The discovery of an airplane fragment on an island in the Indian Ocean won’t be enough for loved ones still seeking specific answers about how missing Flight MH370 disappeared, said the girlfriend of one of the passengers.
“A part of a plane is not the same as a body, so I think true closure can only come for sure when you can say goodbye properly,” Sarah Bajc said Thursday on TODAY.
Bajc’s boyfriend, Philip Wood, was among the passengers on the missing plane.
“For most of us, life has been stuck in March 8, so at least some verification that the flight did indeed crash would be a step forward in being able to say goodbye.”
Authorities view the large piece of metallic debris that washed up Wednesday as a "major lead" in the hunt for the missing jet. There were 239 people on board when the plane disappeared on March 8, 2014.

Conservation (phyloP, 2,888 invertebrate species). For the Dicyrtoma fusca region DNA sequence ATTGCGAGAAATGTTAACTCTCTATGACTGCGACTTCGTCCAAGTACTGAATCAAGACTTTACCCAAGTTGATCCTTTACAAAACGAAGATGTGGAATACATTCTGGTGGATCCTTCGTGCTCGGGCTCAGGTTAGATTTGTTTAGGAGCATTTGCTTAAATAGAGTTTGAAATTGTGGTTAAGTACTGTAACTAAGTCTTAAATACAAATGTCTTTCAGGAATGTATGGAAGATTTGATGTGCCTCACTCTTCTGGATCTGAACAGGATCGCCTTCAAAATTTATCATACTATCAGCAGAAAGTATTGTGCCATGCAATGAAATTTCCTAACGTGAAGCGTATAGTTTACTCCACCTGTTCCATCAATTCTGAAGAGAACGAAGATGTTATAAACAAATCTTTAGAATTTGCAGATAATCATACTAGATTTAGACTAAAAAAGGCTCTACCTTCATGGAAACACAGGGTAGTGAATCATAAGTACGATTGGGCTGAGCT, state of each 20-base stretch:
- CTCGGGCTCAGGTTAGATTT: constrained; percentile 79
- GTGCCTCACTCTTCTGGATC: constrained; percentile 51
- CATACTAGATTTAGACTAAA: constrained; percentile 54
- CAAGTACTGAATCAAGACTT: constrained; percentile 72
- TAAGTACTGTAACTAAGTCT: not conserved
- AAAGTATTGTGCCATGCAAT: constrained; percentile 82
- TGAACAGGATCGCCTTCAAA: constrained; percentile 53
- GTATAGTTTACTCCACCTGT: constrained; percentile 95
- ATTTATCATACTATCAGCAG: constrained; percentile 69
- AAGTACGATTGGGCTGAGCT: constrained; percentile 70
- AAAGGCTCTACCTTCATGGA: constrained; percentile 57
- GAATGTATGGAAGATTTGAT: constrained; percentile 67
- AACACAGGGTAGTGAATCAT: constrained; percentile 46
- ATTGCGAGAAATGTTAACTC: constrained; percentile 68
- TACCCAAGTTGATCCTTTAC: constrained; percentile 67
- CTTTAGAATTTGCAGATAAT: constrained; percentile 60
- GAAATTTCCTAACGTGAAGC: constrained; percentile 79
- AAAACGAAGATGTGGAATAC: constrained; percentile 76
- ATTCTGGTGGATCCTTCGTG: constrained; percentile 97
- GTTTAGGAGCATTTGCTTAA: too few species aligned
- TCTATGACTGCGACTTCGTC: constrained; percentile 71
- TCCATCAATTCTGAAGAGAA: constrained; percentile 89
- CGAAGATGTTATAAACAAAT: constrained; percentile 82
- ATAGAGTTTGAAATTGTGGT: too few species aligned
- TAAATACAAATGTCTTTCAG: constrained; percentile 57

Bajc said the recent discovery has put her on “a bit of a roller coaster ride,” but one that has continued for more than 18 months.
“Until they can verify that it is indeed 370, we just can’t deal with the emotional pressure of trying to make any decisions about it,” she said.
Bajc said she hopes the debris will help investigators understand what happened to the jet and hold people accountable.
“I think we need to trace it back to the source of the parties responsible. The Malaysian government allowed this to happen,” she said.